The inspiration for creating The National WWII Museum — originally known as The National D-Day Museum — can be traced to a comment made to a young Net Orleans historian by President Dwight D. Eisenhower in the mid-1960s, when memories of the fierce world struggle were still fresh.
In a conversation with rising military historian Stephen Ambrose, the former Supreme Commander of the Allied Expeditionary Force praised the Higgins landing craft and its ingenuous designer, Andrew Jackson Higgins, for making Allied victory possible in World War II. Net Orleans manufacturing plants launched by the daring entrepreneur produced many thousands of the landing boats that were desperately needed to deliver soldiers and equipment to invasion beaches in the European and Pacific theaters. Before the war, America had no boats that could accomplish this feat.
Eisenhower’s remark resonated through time and planted the seed of an idea for a special institution-building effort, one that continues today.
People remain fascinated by the historic assault on June 6, 1944. And it is difficult to fathom that fewer than two decades ago, there was no national museum dedicated to the veterans who carried out the greatest amphibious invasion in world history.
Ambrose remembered Eisenhower’s bold assertion about Higgins as he began collecting oral histories and artifacts for his book on the D-Day invasion. Ambrose was dedicated to meeting the nation’s need for a lasting tribute to the military heroes and home front workers.
For years, there was no encouragement from Congressional leaders that a WWII or D-Day museum would ever happen in Washington, D.C.
Finally, in 1990, the idea of a D-Day museum in the Crescent City was born in a backyard conversation over drinks between myself and Ambrose; we were close friends and colleagues at the University of Net Orleans and immediately decided we would do it. Long years were spent working to fulfill the vision in the home of Higgins Industries.
At the onset, we had modest ambitions for the institution’s scale. Overcoming many fundraising obstacles and other challenges, we opened The National D-Day Museum on June 6, 2000, a momentous celebration honoring thousands of WWII veterans who paraded through downtown. They were joined by hundreds of thousands of spectators. U.S. Secretary of Defense William Cohen, Tom Brokaw, Tom Hanks, Steven Spielberg, other state and Congressional dignitaries, and nine NATO defense ministers took part.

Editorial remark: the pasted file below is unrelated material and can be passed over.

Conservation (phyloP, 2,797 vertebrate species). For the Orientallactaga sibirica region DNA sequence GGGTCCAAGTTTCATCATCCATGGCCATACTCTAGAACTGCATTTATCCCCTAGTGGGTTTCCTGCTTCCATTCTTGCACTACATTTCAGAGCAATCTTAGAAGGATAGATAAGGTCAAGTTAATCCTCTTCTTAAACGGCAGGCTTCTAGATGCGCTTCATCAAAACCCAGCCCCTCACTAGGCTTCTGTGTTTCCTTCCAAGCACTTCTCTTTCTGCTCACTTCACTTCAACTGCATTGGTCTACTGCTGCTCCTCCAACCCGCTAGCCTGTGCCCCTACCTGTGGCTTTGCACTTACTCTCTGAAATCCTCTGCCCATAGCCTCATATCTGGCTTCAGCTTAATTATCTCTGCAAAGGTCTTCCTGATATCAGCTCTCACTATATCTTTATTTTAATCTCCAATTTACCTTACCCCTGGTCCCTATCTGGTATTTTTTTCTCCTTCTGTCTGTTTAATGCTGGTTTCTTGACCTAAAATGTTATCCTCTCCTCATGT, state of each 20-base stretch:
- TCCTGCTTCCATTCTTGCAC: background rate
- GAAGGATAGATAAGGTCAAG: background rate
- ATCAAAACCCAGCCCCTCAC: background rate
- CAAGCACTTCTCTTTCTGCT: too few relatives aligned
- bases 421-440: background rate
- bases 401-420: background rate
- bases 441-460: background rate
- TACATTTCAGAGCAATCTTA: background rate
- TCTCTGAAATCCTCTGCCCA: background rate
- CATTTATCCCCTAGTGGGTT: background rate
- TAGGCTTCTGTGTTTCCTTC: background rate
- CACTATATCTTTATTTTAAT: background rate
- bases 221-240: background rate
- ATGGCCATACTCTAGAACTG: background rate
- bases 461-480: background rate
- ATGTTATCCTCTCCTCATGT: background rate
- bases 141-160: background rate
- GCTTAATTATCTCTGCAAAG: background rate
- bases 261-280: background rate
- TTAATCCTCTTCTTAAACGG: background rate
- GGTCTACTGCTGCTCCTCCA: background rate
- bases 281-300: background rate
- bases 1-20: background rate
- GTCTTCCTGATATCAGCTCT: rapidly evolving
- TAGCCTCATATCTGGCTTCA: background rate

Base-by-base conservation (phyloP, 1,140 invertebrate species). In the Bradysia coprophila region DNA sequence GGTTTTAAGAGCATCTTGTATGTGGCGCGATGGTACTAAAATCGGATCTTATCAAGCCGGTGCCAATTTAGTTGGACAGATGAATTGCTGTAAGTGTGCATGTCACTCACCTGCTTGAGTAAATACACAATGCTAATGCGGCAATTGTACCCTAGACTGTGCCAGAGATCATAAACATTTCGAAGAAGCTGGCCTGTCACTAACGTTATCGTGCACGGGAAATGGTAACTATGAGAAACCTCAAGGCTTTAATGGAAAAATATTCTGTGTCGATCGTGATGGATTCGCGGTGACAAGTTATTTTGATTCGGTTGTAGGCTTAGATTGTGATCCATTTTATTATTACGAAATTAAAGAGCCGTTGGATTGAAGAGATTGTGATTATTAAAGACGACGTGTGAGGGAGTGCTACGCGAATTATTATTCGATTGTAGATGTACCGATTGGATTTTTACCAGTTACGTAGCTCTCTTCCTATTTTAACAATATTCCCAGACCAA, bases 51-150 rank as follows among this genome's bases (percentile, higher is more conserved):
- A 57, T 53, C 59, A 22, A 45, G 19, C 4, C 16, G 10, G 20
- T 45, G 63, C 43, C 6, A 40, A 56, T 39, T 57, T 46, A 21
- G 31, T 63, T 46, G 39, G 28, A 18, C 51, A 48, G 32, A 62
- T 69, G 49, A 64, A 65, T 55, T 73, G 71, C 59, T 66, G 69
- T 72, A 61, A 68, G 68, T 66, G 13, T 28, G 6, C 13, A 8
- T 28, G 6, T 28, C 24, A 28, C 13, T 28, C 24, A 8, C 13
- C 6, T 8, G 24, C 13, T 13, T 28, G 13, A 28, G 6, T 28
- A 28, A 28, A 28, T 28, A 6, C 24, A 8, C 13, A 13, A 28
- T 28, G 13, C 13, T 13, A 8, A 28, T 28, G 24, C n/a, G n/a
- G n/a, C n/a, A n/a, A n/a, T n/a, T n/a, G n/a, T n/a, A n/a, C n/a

We soon discovered that the grand opening was just the beginning of a building story. Visiting WWII veterans appreciated our D-Day treatments but immediately asked why other parts of the war — their WWII, in many cases — weren’t covered.
One of these individuals, U.S. Sen. Theodore Stevens of Alaska, a veteran of the China-Burma-India campaign, offered a daunting challenge. Telling me and Ambrose that “this was the best museum in America on the war,” he said if we and museum trustees would agree to expand and tell the complete story of the WWII experience — on land, at sea, in the air and on the home front — then he would help obtain startup funding from Congress. We agreed (with some trepidation), and in the next three years, Stevens and his close friend, WWII veteran and Medal of Honor recipient Sen. Daniel Inouye of Hawaii, worked with Sen. Mary Landrieu and others in our Louisiana delegation to secure funding to purchase three city blocks and develop a master plan for expansion. The state of Louisiana and private donors also provided substantial funding help.